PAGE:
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  1. “Catching Up with China” Banner (1912)
  2. pp. 165-166
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  1. “Heathen Chinee” Cartoon (1912)
  2. p. 167
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  1. PART I I I: Making Woman New! 1897–1920
  2. pp. 168-169
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  1. Introduction
  2. pp. 170-176
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  1. “Women Do Not Want It” (1897) “The Anti-Suffragists” (1898) “The Socialist and the Suffragist” (1911)
  2. pp. 177-181
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  1. “The Australian Ballot System” (1898)
  2. pp. 182-185
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  1. Portia Politics (1911–1912)
  2. pp. 186-189
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  1. “Disfranchisement” from Mother Goose as a Suffragette (1912) “Taffy” from Mother Goose as a Suffragette (1912)
  2. pp. 190-192
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  1. “Women March” (1912)
  2. pp. 193-199
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  1. “The Arrest of Suffrage” (1912)
  2. pp. 200-205
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  1. “Brother Baptis’ on Woman Suffrage” (1912)
  2. p. 206
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  1. “Mirandy on ‘Why Women Can’t Vote’” (1912)
  2. pp. 207-210
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  1. Hagar (1913)
  2. pp. 211-219
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  1. “The Parade: A Suffrage Playlet in One Act and an After-Act” (1913)
  2. pp. 220-224
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  1. “The Woman with Empty Hands: The Evolution of a Suffragette” (1913)
  2. pp. 225-230
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  1. “How it Feels to be the Husband of a Suffragette” (1914)
  2. pp. 231-234
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  1. “Our Own Twelve Anti-Suffragist Reasons” (1914) “Representation” (1914) “The Revolt of Mother” (1915) “A Consistent Anti to Her Son” (1915)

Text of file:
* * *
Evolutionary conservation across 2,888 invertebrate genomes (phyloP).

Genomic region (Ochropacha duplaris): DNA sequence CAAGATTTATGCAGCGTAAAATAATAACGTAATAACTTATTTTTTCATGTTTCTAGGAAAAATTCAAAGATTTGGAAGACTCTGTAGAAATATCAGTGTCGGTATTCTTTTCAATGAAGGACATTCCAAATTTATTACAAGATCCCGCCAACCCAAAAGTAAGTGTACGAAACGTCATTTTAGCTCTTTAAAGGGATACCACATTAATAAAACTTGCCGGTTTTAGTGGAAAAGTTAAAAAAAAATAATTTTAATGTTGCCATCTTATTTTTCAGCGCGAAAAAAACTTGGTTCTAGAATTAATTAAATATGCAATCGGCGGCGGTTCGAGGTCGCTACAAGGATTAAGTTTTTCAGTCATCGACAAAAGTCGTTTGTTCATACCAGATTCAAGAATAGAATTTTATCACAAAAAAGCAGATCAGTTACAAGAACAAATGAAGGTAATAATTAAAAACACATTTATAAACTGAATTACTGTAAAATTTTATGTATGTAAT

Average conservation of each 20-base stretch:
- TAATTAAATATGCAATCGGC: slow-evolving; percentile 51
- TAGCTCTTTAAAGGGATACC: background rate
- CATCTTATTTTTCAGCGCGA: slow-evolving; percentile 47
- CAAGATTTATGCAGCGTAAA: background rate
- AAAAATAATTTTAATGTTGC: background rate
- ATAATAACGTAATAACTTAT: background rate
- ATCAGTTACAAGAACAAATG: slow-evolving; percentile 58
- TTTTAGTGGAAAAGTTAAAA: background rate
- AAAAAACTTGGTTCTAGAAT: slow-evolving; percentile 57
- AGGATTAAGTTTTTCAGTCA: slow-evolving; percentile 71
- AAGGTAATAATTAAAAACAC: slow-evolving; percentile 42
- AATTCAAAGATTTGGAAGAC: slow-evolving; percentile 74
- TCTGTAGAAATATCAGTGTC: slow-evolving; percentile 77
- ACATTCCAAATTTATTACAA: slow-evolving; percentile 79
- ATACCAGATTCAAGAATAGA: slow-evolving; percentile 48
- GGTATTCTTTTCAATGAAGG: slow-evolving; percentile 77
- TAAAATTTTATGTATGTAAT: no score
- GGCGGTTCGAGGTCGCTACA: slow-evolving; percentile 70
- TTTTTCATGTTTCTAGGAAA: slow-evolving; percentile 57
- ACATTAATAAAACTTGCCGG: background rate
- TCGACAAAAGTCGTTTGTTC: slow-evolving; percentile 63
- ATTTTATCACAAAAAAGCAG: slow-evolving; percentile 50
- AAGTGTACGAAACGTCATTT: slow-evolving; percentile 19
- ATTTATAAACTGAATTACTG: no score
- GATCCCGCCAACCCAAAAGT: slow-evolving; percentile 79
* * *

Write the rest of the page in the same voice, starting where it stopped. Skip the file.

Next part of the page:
2. pp. 235-238
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  1. “A Plea for Suffrage” (1915)
  2. pp. 239-240
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  1. “The President’s Valentine” (1916)
  2. pp. 241-242
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  1. Fanny Herself (1917)
  2. pp. 243-253
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  1. The Sturdy Oak, chapter 7 (1917)
  2. pp. 254-262
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  1. For Rent—One Pedestal (1917)
  2. pp. 263-269
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  1. “President Wilson says ‘Godspeed to the Cause’” Cartoon (1917) “Come to Mother” Cartoon (1917)
  2. pp. 270-272
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  1. “President Wilson’s War Message” Banner (1917)
  2. pp. 273-274
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  1. “Telling the Truth at the White House” (1917)
  2. pp. 275-279
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  1. “We Worried Woody Wood” (1917)
  2. pp. 280-281
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  1. “Prison Notes, Smuggled to Friends from the District Jail” (1917)
  2. pp. 282-283
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  1. “Switchboard Suffrage” (1920)
  2. pp. 284-288
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  1. PA RT I V: Carrying the Suffrage Torch, 1920–1946
  2. p. 289
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  1. Introduction
  2. pp. 290-293
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  1. Jailed For Freedom (1920)
  2. pp. 294-297
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  1. “Upon this marble bust that is not I” (1923)
  2. pp. 298-299
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  1. “The Suffrage Torch: Memories of a Militant” (1929)
  2. pp. 300-305
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  1. The Mother of Us All (1946)
  2. pp. 306-310
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  1. Notes
  2. pp. 311-320
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  1. Selected Bibliography of U.S. Suffrage Literature
  2. pp. 321-324
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  1. Index
  2. pp. 325-334
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  1. About The Authors